No Stain On a Court’s Daubert Analysis For a Fire Investigator To Rely On Circumstantial Evidence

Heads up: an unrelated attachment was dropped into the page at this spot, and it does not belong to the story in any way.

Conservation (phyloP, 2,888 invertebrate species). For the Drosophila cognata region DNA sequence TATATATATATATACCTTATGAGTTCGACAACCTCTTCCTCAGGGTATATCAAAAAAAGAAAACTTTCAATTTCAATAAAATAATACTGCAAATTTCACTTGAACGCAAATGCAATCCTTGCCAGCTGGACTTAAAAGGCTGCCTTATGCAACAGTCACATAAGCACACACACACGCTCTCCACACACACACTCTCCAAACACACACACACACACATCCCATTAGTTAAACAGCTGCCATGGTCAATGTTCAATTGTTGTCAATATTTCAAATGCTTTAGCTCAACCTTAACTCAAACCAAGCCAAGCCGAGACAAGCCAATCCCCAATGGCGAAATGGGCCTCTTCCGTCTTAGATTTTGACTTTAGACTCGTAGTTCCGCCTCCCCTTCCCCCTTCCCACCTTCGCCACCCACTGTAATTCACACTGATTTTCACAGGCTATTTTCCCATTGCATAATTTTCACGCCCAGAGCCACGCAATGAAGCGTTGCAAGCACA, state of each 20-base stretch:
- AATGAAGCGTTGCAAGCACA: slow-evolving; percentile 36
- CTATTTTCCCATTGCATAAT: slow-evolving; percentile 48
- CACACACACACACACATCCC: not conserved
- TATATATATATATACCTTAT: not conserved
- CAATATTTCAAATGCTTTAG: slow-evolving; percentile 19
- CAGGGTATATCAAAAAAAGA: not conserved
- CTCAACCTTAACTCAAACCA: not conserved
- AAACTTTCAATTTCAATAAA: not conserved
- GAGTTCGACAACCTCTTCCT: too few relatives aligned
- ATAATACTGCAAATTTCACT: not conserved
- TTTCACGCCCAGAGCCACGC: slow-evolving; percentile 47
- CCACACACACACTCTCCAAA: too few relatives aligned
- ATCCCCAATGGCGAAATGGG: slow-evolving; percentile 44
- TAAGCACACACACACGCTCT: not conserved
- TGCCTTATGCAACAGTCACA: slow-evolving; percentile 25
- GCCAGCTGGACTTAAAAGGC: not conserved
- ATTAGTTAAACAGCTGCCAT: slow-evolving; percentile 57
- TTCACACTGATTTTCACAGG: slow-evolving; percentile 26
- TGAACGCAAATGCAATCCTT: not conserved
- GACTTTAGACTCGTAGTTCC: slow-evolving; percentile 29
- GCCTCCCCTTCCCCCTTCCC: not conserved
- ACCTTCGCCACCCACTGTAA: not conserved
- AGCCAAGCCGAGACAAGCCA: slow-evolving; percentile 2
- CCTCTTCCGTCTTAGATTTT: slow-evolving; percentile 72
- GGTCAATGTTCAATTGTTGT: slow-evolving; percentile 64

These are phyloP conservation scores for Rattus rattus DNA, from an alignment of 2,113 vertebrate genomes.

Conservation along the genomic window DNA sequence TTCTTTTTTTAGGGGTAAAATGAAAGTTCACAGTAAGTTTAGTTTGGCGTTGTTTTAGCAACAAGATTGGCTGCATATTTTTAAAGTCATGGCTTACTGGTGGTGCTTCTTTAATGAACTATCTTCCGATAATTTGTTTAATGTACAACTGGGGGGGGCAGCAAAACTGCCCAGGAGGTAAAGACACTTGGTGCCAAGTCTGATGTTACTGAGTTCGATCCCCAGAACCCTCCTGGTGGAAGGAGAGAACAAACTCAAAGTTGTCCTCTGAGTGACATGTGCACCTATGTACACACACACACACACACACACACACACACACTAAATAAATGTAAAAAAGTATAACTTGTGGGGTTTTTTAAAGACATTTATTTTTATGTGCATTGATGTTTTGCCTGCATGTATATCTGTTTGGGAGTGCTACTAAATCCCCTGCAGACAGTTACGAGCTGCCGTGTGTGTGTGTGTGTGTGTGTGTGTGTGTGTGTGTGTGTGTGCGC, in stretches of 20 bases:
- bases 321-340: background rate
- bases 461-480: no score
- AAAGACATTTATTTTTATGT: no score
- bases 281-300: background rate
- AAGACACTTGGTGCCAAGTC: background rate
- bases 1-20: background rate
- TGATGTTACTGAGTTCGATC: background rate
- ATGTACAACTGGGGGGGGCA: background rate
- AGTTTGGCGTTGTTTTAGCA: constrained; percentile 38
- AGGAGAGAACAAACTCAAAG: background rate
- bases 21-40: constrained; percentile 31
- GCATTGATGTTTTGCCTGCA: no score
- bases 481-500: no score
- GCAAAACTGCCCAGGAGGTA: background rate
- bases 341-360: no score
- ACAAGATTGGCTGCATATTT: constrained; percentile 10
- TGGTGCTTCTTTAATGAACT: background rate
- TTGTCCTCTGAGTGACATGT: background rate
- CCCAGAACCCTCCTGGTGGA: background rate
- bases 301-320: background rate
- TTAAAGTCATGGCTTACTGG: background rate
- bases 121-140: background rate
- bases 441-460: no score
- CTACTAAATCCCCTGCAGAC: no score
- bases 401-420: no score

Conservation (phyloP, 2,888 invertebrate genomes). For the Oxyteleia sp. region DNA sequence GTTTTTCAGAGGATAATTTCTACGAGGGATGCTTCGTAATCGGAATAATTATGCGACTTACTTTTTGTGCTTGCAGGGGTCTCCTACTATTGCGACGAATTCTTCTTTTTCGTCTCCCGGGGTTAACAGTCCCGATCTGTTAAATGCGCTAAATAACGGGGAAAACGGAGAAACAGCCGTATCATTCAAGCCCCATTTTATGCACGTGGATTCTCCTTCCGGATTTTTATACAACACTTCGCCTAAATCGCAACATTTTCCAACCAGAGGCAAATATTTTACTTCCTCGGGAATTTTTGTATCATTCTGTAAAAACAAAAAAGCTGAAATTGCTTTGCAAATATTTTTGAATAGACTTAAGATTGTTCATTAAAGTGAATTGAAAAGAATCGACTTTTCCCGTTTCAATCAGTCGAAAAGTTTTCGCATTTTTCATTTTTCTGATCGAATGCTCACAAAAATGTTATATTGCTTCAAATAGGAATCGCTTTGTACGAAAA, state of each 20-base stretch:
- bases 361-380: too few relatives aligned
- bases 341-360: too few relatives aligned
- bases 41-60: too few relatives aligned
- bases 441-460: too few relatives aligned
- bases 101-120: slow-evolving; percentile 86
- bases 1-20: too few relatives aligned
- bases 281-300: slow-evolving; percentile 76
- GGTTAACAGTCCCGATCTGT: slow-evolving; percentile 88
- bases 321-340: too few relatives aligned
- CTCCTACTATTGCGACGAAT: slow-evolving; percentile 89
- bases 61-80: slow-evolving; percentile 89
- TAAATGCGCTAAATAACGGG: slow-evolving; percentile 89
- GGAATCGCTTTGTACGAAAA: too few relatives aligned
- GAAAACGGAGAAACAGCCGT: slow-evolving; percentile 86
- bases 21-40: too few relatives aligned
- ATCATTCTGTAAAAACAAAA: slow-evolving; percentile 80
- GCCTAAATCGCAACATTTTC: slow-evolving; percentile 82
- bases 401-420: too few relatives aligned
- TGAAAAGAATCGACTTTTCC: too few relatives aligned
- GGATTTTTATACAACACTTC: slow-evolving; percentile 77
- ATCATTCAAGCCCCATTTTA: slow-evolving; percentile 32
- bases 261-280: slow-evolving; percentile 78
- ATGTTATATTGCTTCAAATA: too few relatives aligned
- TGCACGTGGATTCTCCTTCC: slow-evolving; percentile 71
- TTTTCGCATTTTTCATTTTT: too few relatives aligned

Maria Elousu and Robert Brace, husband and wife, owned a $1.5 million cabin in Pistol Creek Ranch. The cabin is part of a development operated by Middlefork Ranch Inc. Brace stained the cabin’s 500 SF wrap-around deck with Penofin-brand oil in July 2017. The product carries a warning label about spontaneous combustion along with recommendations on application amounts. Brace used almost twice as much stain as recommended. The next morning, he noticed wet places where the stain had not dried completely. Brace was not at the cabin when a Middlefork employee stopped to refill the propane tank. Elousu warned the employee about the stain before he lit the pilot light on an outdoor refrigerator. The employee said the appliance had no wet stain near it. Elousu and her child went for a hike. When they returned, the cabin had burned to the ground. Elousu and Brace hired an independent fire investigator before suing Middlefork. The association hired its own experts. At trial, the district court judge agreed with a motion to exclude testimony from Elousu and Brace’s investigator. The Ninth Circuit reversed the decision on the ground the district court judge “exceeded his limited role as gatekeeper” to demand “concrete physical or testimonial evidence.” Keep reading for the full story.

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